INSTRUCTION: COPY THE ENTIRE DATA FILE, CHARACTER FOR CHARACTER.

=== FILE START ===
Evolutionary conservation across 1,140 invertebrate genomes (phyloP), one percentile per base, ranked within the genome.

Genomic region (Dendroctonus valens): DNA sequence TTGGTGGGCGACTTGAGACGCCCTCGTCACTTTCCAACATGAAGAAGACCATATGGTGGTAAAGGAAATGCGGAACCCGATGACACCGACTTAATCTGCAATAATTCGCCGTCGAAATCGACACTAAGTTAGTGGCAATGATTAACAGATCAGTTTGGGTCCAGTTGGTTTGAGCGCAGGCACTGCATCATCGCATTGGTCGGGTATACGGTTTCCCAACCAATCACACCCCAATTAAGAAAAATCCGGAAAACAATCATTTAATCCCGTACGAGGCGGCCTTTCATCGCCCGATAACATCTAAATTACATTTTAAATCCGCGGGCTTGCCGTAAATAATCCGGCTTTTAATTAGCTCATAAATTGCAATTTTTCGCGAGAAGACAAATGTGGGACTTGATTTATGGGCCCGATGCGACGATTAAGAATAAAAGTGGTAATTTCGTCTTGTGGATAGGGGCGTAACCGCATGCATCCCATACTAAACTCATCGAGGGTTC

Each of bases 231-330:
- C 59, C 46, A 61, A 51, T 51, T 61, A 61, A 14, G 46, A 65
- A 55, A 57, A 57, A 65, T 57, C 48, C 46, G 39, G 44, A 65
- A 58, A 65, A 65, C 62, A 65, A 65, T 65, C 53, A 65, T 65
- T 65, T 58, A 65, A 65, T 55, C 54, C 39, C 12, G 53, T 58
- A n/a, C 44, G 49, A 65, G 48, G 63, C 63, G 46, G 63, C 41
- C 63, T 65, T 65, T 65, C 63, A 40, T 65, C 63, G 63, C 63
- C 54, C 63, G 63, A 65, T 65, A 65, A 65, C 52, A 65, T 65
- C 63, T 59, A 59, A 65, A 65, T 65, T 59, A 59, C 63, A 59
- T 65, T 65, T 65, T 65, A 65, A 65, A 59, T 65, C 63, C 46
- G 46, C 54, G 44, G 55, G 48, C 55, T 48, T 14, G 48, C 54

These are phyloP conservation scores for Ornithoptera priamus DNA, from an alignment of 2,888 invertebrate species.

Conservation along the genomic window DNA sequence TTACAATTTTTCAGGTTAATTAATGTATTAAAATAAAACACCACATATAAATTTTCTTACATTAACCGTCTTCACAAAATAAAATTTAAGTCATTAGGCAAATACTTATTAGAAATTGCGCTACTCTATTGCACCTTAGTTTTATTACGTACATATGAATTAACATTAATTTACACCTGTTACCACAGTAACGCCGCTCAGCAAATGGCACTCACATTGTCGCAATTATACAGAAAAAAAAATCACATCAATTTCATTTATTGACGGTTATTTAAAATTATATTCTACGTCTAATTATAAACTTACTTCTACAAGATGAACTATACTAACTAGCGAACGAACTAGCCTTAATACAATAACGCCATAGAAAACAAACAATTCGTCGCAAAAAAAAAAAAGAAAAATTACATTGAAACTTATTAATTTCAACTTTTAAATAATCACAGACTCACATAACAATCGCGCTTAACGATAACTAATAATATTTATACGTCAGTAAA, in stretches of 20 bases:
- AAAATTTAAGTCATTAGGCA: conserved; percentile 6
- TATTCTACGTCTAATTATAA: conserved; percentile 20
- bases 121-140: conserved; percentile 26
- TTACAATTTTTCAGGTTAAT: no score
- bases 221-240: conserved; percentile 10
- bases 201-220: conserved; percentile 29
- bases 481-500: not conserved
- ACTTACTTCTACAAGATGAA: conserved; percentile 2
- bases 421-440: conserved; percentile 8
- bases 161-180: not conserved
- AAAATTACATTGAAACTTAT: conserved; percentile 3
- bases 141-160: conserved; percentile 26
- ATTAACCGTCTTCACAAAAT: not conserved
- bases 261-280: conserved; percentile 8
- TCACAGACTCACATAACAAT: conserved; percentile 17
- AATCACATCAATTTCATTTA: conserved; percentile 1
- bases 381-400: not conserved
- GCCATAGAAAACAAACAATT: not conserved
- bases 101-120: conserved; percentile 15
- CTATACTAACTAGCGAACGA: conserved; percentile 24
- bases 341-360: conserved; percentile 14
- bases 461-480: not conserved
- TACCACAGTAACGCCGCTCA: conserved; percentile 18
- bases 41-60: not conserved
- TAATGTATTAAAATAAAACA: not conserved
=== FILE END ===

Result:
Evolutionary conservation across 1,140 invertebrate genomes (phyloP), one percentile per base, ranked within the genome.

Genomic region (Dendroctonus valens): DNA sequence TTGGTGGGCGACTTGAGACGCCCTCGTCACTTTCCAACATGAAGAAGACCATATGGTGGTAAAGGAAATGCGGAACCCGATGACACCGACTTAATCTGCAATAATTCGCCGTCGAAATCGACACTAAGTTAGTGGCAATGATTAACAGATCAGTTTGGGTCCAGTTGGTTTGAGCGCAGGCACTGCATCATCGCATTGGTCGGGTATACGGTTTCCCAACCAATCACACCCCAATTAAGAAAAATCCGGAAAACAATCATTTAATCCCGTACGAGGCGGCCTTTCATCGCCCGATAACATCTAAATTACATTTTAAATCCGCGGGCTTGCCGTAAATAATCCGGCTTTTAATTAGCTCATAAATTGCAATTTTTCGCGAGAAGACAAATGTGGGACTTGATTTATGGGCCCGATGCGACGATTAAGAATAAAAGTGGTAATTTCGTCTTGTGGATAGGGGCGTAACCGCATGCATCCCATACTAAACTCATCGAGGGTTC

Each of bases 231-330:
- C 59, C 46, A 61, A 51, T 51, T 61, A 61, A 14, G 46, A 65
- A 55, A 57, A 57, A 65, T 57, C 48, C 46, G 39, G 44, A 65
- A 58, A 65, A 65, C 62, A 65, A 65, T 65, C 53, A 65, T 65
- T 65, T 58, A 65, A 65, T 55, C 54, C 39, C 12, G 53, T 58
- A n/a, C 44, G 49, A 65, G 48, G 63, C 63, G 46, G 63, C 41
- C 63, T 65, T 65, T 65, C 63, A 40, T 65, C 63, G 63, C 63
- C 54, C 63, G 63, A 65, T 65, A 65, A 65, C 52, A 65, T 65
- C 63, T 59, A 59, A 65, A 65, T 65, T 59, A 59, C 63, A 59
- T 65, T 65, T 65, T 65, A 65, A 65, A 59, T 65, C 63, C 46
- G 46, C 54, G 44, G 55, G 48, C 55, T 48, T 14, G 48, C 54

These are phyloP conservation scores for Ornithoptera priamus DNA, from an alignment of 2,888 invertebrate species.

Conservation along the genomic window DNA sequence TTACAATTTTTCAGGTTAATTAATGTATTAAAATAAAACACCACATATAAATTTTCTTACATTAACCGTCTTCACAAAATAAAATTTAAGTCATTAGGCAAATACTTATTAGAAATTGCGCTACTCTATTGCACCTTAGTTTTATTACGTACATATGAATTAACATTAATTTACACCTGTTACCACAGTAACGCCGCTCAGCAAATGGCACTCACATTGTCGCAATTATACAGAAAAAAAAATCACATCAATTTCATTTATTGACGGTTATTTAAAATTATATTCTACGTCTAATTATAAACTTACTTCTACAAGATGAACTATACTAACTAGCGAACGAACTAGCCTTAATACAATAACGCCATAGAAAACAAACAATTCGTCGCAAAAAAAAAAAAGAAAAATTACATTGAAACTTATTAATTTCAACTTTTAAATAATCACAGACTCACATAACAATCGCGCTTAACGATAACTAATAATATTTATACGTCAGTAAA, in stretches of 20 bases:
- AAAATTTAAGTCATTAGGCA: conserved; percentile 6
- TATTCTACGTCTAATTATAA: conserved; percentile 20
- bases 121-140: conserved; percentile 26
- TTACAATTTTTCAGGTTAAT: no score
- bases 221-240: conserved; percentile 10
- bases 201-220: conserved; percentile 29
- bases 481-500: not conserved
- ACTTACTTCTACAAGATGAA: conserved; percentile 2
- bases 421-440: conserved; percentile 8
- bases 161-180: not conserved
- AAAATTACATTGAAACTTAT: conserved; percentile 3
- bases 141-160: conserved; percentile 26
- ATTAACCGTCTTCACAAAAT: not conserved
- bases 261-280: conserved; percentile 8
- TCACAGACTCACATAACAAT: conserved; percentile 17
- AATCACATCAATTTCATTTA: conserved; percentile 1
- bases 381-400: not conserved
- GCCATAGAAAACAAACAATT: not conserved
- bases 101-120: conserved; percentile 15
- CTATACTAACTAGCGAACGA: conserved; percentile 24
- bases 341-360: conserved; percentile 14
- bases 461-480: not conserved
- TACCACAGTAACGCCGCTCA: conserved; percentile 18
- bases 41-60: not conserved
- TAATGTATTAAAATAAAACA: not conserved